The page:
Stories weave in and around and through each other in such mysterious and enlightening ways sometimes.
I mentioned a couple of days ago that the book of reflections I'm using has been inviting me to read Psalm 119 in recent weeks. Today we reached the final stanza of that epic psalm, and its final verse struck me.
I have gone astray ... I have not forgotten thy commandments (KJV - I like reading the psalms in this version, the language is beautiful, and we all know I'm a fan of Shakespeare - this is his language).
These words from the psalmist reminded me of an image that emerges for me when I consider the notion of 'sin'. There's a lot of baggage and years of unhelpful theology that tumble after that word, and get in the way of my understanding the message from the Epistles, and understanding our relationship with God. So I have this picture, and thankfully it seems to appear like the 'beep' over people's bad language in family tv timeslots, so that I don't trip on all the baggage. In the same way the TV editors replace an offensive word with a 'beep', my mind replaces 'sin' with a picture of humans turning away from God.
The grander picture it reminds me of is a picture of our living God's way of love - it's a continual movement of turning towards God, turning away and turning back. It is the multifaceted 'I have gone astray ... I have hot forgotten' of the psalmist.
And the most beautiful part of that verse is what the psalmist says in between: 'search me out'. God seeks us as we turn away and turn back. God does not turn away. Even in the stories of the ancient Hebrew people, when they understand that the covenant relationship with the people of Israel forced God's hand with their apparent punishment: God goes with them into exile. It may feel like God has, but their experience is always that, in fact, God does not turn away.
Our experiences lead us to trust in this constant presence of God: this trust means we can continually turn back, confident that God is also reaching out to us as we reach out to God, welcoming us back into the home, forgiveness, grace, love that we long for.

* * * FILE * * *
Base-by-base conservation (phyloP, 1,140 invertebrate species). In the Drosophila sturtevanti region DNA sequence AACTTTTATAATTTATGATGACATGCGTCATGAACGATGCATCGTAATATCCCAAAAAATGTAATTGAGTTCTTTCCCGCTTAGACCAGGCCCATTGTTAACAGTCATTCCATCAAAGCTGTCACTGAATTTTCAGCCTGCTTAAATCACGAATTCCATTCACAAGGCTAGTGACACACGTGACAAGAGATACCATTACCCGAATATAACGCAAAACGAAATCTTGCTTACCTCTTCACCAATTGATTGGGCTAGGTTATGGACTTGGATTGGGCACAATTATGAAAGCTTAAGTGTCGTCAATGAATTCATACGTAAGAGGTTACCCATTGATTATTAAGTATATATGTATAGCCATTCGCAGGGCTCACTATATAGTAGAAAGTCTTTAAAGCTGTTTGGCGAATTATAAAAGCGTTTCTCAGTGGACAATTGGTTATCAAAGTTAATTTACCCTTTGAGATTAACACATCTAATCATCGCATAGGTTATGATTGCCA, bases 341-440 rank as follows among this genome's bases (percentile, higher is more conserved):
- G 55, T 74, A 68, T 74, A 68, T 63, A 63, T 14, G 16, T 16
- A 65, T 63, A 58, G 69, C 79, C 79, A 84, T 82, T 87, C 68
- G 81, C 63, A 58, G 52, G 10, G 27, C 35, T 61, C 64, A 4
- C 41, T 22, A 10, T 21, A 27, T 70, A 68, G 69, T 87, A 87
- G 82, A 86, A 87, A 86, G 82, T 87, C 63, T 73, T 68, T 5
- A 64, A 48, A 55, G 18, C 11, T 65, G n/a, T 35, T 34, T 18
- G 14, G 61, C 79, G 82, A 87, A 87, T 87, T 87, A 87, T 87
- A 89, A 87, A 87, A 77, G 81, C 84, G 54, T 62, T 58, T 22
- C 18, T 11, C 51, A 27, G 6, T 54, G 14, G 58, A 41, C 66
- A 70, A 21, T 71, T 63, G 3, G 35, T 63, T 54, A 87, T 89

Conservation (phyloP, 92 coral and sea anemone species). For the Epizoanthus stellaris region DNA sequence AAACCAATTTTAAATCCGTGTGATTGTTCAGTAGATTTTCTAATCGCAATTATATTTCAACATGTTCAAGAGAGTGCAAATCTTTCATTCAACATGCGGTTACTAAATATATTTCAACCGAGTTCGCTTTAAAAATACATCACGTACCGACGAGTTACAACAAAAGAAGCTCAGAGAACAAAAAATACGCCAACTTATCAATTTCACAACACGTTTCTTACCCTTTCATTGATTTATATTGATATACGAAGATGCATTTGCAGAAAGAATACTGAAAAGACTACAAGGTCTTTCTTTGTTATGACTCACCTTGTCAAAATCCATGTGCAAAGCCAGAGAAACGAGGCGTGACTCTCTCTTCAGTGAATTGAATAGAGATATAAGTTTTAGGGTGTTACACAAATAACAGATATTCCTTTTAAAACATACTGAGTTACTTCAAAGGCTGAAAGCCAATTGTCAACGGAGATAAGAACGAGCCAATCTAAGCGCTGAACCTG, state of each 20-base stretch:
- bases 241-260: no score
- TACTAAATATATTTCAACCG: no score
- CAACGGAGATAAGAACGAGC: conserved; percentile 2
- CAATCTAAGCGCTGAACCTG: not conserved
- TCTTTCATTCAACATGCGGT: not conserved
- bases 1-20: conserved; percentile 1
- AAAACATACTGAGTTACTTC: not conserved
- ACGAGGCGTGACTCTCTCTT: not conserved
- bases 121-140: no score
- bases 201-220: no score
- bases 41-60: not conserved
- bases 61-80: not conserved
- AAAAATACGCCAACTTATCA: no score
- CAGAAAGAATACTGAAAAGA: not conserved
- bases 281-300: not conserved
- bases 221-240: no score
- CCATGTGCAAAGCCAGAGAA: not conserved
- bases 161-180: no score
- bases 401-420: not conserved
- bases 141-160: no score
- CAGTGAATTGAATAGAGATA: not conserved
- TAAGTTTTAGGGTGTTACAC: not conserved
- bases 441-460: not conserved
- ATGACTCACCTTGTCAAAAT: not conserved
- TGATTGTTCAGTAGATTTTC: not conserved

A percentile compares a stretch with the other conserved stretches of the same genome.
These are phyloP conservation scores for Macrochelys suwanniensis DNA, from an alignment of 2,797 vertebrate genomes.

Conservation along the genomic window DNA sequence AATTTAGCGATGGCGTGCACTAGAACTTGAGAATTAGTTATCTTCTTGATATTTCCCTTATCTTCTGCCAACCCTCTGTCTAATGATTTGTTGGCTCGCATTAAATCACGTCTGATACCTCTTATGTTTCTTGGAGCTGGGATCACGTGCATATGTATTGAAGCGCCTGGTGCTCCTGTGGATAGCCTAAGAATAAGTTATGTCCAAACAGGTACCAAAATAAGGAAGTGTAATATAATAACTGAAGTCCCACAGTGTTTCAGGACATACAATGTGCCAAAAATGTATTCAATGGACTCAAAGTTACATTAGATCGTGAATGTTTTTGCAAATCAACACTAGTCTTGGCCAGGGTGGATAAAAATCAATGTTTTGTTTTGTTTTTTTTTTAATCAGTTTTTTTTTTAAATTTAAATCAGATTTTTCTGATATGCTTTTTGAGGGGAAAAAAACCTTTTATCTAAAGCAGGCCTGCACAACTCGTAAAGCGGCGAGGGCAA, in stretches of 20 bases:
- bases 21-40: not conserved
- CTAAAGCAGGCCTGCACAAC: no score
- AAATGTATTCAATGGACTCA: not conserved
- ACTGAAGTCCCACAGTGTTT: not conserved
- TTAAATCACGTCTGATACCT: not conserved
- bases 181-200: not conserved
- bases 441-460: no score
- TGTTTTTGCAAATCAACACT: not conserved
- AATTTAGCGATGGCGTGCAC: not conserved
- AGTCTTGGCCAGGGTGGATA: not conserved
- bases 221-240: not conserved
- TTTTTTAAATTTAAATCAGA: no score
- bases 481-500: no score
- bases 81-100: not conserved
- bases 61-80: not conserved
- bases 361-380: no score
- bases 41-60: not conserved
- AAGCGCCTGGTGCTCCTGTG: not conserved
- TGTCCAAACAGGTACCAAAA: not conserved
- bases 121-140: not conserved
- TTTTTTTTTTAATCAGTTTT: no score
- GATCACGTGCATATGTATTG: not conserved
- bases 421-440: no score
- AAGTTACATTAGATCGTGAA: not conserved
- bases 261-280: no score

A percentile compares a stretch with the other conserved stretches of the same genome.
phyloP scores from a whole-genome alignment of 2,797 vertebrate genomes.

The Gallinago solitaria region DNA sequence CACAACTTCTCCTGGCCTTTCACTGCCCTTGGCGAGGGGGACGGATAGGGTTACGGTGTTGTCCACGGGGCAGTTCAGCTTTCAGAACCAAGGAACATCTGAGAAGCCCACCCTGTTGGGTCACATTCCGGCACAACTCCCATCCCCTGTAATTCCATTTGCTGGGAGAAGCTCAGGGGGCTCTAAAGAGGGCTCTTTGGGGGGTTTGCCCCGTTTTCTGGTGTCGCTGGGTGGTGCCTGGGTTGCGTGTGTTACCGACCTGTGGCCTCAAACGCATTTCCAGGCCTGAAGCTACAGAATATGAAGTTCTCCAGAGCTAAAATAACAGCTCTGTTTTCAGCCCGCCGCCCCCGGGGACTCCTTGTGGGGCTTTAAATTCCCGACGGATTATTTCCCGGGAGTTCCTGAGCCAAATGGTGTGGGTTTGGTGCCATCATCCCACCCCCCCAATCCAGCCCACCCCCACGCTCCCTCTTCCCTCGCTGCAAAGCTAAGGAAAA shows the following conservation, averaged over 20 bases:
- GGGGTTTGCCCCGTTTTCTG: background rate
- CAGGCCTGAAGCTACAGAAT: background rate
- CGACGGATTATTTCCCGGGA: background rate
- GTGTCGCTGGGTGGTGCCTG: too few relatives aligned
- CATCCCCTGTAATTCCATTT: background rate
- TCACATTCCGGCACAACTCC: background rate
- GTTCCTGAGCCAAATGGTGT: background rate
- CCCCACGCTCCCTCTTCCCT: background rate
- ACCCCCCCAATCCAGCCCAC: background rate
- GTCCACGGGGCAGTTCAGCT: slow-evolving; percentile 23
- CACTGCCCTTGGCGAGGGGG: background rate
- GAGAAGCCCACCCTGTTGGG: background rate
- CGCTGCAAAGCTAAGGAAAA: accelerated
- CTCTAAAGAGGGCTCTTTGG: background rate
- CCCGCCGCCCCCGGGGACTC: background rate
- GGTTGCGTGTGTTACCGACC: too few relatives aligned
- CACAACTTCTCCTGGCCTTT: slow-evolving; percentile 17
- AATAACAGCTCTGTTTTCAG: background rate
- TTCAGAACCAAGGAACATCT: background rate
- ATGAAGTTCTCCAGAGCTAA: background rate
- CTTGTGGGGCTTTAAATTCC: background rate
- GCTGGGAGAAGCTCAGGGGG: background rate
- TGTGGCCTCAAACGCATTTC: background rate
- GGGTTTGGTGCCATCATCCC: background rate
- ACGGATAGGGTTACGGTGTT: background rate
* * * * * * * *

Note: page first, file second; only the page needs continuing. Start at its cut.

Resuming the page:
Our trust in this presence of God, our commitment to remember God's commandments even though we have gone astray, shapes the decisions we make in our daily living.
This week for my reflection in worship at Belair, I am considering the story in the Gospel of Matthew where Jesus is challenged by the Pharisees with the question of taxes. Do we owe our allegiance to Caesar, Rome & their polytheistic spirituality, or to our God, the One True God? It's a question the posers actually don't want an authentic answer to, they're out to trap Jesus and get him arrested. The answer, though, is authentic as much as it is a clever sidestep out of trouble.
The question of allegiance isn't just about what we do with our money. It's about how we live our lives, how we live out our commitment to God's Way of Love. Do we use our resources of money, time, energy, love, and collectively the earth, for the common good, or only for ourselves? This is not to say that we can't enjoy and appreciate the good things we have - Jesus came that we might have life in its fulness. But do we share of the goodness or hoard it for ourselves with not a second thought for those whose life is less fortunate, or for God who is the source of all that is good?
This is the question.
How then shall we live?
We steep ourselves in the story of God's way of love, immerse ourselves in a life of prayer and song and beauty and serving and caring - love itself.
And so, our choices reflect the story, reflect God's love.
Paying taxes supports the leaders who provide services for the community. Honouring our civic responsibilities become one part of the way we live out our commitment to God's way of love. One part of a whole life lived according to love.